US 3283397 A
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Nov. 8, 1966 P. BECKMAN 3,283,397
FLATTENING AND REVERSIBLY BENDING METHOD OF MAKING A THERMOCOUPLE Original Filed April '7, 1961 INVENTOR Pau/Beckman ATTORNEY 3,283,397 FLATTENING AND REVERSEBLY BENDING METHOD OF MAKING A THERMOCOUPLE Paul Beckman, 944 Henrietta Ave, Huntington Valley, Pa. Continuation of application Ser. No. 110,676, Apr. 7, 1961. This application May 26, 1965, Ser. No. 462,471 1 (Ilaim. (Cl. 29-1555) This application is a continuation of my copending application Serial No. 110,676, filed April 7, 1961 and now abandoned.
This invention relates to thermocouples.
While thermocouples are an extremely old art, yet the constructions heretofore used have been relatively large so that they have not been adapted for maximum effective use in many applications. Accordingly, it is an object of my invention to provide an improved thermocouple that can be constructed in a micro-miniature size. Another object is to provide an improved thermocouple of microminiature size whose construction is relatively simple and economical while still retaining a high degree of accuracy and response.
Other objects and advantages will be more apparent to those skilled in the art from the accompanying drawings in which:
FIG. 1 shows the two wires connected at their junction point;
FIG. 2 shows such wires with an electrical insulation coating;
FIG. 3 shows a tube with the wire disposed therein;
FIG. 4 shows the tube swaged flat on the junction point;
FIG. 5 shows the tube bent at the junction point to form the probe; and
FIG. 6 shows the external leads connected to the thermocouple.
In the particular embodiment of the invention disclosed herein, I have shown in FIG. 1 a wire 1, preferably of tungsten, and a wire 2, preferably of iridium or rhenium, connected at a junction point 3 as by a suitable fusion weld. The wires 1 and 2 are preferably about .001" in diameter. The wire is then coated with electrical insulation 4 preferably by a vacuum deposit of thorium oxide, this coating being about .002" in diameter. The combined wires are then inserted into a tube 5 preferably of tantalum and of about .008" outside diameter and .004" inside diameter, the junction point being disposed about midway of the length of the tube. The tube is then swaged flat as at 6 on to the junction point and then reversely bent on itself as shown in FIG. 5 so that the tube portions 7 and 8 of the tube lie paral- States Patent 3,283,397 Patented Nov. 8, 1966 lel to each other with the swaged portion in the form of a relatively large curve 9, having a space 10. It will be understood that even though the figures are greatly enlarged and thus show what appears to be a relatively large end 9, yet in actual practice this construction is highly conducive to allowing the tube at end 9 to be made of extremely small size so as to produce what I call micro-miniature size. The outer end of the tube portions 7 and 8 are then connected to cables 11 and 12 by a ferrule 13, it being understood that the thermocouple wires 1 and 2 extend beyond the ends of the tube as indicated at 14 for connection to the lead wires 11 and 1 2.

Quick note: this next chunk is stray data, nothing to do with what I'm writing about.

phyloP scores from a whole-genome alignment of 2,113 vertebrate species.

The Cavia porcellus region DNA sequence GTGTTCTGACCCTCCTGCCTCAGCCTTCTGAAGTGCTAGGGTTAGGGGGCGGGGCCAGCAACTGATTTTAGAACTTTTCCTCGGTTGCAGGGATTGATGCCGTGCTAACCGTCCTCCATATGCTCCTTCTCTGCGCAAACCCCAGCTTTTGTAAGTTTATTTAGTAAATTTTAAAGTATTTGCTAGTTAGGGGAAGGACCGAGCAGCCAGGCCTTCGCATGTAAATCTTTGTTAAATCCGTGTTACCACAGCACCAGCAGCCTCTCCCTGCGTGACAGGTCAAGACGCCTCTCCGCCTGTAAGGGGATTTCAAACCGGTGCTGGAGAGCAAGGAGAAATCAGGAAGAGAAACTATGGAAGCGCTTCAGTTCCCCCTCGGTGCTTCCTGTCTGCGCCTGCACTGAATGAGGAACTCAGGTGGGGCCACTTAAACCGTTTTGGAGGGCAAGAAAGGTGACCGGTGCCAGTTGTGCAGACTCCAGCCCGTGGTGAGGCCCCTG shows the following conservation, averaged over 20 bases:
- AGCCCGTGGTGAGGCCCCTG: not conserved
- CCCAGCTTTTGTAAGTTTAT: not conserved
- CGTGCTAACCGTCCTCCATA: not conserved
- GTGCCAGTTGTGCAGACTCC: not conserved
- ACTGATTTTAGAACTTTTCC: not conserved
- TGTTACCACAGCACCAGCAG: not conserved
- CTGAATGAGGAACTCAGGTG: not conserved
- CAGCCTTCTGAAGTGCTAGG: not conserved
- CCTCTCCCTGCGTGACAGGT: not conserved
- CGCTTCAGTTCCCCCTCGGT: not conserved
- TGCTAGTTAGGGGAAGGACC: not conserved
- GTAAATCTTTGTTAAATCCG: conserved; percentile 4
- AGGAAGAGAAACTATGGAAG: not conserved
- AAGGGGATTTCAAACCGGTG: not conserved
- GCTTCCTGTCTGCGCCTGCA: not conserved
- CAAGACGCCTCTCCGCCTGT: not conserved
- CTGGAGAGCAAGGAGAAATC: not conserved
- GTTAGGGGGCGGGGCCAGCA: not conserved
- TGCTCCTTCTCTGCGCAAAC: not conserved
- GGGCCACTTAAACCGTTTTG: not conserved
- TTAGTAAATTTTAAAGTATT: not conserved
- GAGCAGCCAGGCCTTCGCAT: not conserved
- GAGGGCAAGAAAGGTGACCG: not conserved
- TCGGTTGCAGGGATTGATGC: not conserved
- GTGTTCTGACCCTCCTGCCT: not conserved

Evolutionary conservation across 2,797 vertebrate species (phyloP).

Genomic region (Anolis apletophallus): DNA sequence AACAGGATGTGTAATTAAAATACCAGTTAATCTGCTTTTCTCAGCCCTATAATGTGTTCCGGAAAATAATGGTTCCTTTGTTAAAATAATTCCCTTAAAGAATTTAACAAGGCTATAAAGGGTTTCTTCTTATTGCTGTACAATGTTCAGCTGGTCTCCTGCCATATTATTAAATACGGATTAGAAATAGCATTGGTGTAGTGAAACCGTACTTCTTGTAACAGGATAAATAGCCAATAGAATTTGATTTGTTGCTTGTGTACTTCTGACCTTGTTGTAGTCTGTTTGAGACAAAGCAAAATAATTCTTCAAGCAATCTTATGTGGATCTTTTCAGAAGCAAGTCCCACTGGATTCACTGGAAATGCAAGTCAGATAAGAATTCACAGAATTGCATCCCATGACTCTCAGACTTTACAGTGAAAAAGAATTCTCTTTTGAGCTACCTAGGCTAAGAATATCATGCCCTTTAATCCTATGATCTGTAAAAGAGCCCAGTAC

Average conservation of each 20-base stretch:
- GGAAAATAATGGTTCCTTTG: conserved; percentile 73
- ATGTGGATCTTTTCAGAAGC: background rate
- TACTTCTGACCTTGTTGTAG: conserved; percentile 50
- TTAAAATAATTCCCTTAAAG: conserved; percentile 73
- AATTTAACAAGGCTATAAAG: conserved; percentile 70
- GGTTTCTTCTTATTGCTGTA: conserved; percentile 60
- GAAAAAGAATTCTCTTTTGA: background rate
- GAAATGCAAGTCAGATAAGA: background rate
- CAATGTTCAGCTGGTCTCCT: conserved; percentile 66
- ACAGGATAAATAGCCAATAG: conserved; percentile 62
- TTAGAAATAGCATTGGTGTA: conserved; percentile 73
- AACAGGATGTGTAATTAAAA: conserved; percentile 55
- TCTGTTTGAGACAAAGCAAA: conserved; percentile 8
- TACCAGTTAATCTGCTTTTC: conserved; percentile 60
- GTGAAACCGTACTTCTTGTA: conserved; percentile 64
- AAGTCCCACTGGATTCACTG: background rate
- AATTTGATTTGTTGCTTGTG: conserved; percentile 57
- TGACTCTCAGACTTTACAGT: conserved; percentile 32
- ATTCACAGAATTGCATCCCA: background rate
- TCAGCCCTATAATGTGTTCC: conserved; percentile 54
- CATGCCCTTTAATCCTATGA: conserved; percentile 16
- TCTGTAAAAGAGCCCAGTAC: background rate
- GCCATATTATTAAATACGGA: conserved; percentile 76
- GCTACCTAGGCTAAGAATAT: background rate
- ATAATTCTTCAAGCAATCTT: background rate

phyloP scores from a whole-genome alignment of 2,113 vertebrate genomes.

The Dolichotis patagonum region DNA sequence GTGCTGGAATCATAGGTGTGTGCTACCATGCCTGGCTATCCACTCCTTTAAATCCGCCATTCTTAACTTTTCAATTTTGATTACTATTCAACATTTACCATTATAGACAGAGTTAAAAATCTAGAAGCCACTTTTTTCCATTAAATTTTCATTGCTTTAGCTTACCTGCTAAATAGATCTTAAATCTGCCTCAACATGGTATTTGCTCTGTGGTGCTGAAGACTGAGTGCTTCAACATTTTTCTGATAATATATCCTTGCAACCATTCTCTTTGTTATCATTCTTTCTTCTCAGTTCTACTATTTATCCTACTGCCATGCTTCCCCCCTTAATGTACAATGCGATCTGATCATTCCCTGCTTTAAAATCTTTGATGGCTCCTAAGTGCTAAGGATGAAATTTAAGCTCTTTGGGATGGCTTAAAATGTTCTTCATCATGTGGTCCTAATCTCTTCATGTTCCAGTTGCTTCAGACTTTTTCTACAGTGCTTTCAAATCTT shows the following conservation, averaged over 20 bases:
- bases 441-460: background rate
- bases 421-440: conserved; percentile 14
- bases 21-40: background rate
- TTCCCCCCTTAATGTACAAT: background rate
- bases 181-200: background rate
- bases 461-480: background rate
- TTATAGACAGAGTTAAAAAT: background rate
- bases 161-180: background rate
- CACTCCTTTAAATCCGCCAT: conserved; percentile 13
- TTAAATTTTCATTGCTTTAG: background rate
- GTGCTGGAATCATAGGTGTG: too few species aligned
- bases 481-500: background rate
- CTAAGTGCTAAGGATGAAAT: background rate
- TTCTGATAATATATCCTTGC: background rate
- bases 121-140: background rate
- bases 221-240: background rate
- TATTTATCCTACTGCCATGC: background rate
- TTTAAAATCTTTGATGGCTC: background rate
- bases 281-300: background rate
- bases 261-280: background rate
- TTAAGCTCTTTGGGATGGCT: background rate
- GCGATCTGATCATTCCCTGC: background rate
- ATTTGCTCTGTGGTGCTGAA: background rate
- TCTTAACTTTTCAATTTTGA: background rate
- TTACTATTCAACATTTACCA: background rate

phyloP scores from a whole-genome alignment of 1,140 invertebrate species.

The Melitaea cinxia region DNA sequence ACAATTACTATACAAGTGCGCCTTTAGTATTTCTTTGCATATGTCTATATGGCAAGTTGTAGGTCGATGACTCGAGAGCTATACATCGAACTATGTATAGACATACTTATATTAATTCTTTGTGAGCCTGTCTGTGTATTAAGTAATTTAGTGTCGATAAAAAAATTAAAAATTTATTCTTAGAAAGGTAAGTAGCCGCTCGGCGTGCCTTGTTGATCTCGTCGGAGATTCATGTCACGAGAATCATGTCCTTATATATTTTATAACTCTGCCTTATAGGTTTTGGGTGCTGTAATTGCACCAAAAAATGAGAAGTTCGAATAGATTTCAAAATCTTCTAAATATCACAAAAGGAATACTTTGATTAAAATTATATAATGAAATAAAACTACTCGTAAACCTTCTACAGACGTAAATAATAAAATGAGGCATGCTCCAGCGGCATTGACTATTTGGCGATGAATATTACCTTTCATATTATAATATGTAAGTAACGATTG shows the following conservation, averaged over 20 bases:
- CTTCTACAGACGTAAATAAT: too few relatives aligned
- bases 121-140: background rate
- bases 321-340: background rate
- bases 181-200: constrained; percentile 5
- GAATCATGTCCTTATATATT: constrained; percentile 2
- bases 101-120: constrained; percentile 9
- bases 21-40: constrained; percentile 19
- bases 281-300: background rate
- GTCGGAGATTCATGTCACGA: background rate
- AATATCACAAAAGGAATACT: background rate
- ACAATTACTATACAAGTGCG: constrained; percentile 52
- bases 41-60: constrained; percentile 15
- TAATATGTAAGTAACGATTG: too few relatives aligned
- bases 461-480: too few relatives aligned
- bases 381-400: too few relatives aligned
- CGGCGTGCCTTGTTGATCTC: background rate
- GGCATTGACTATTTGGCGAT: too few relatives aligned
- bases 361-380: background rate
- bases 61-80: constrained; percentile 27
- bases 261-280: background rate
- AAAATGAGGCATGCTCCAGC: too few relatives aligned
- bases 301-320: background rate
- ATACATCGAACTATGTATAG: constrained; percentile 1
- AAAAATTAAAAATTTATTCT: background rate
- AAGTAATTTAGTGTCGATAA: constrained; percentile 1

From the foregoing disclosure it is seen that I have provided an improved thermocouple construction that lends itself to extremely small micro-miniaturization, and yet retain all of the accuracy and sensitivity as might be found in larger constructions.
It will, of course, be understood that various changes in details of construction and arrangement of parts may be made by those skilled in the art without departing from the spirit of the invention as set forth in the appended claim.
The method of making a miniature thermocouple which comprises serially joining two thermocouple wires of different compositions end to end to produce a therunocouple junction intermediate the ends of the joined 4 wire, coating the joined thermocouple wires with electrical insulation material, inserting the coated thermocouple wires into an elongated tubular metallic member having an internal diameter in excess of the external diameter of the coated thermocouple wires, flattening a relatively small portion of the tubular member intermediate its ends at the site of the thermocouple junction to rigidly engage the coated wires at that site, and reversibly :bending the tubular member on itself at the site of the flattened portion and thereby bringing the two end portions of the tubular member into parallel adjoining relationship with one another while curving the flattened portion inside and outside to provide an open space inside of the flattened portion.
References Cited by the Examiner UNITED STATES PATENTS 2,805,272 9/1951 Postal 136-4 2,927,150 3/1960 Arnigh et al. 3,065,286 11/1962 Connell 136-4 WINSTON A. DOUGLAS, Primary Examiner.
A. BEKELMAN, Assistant Examiner.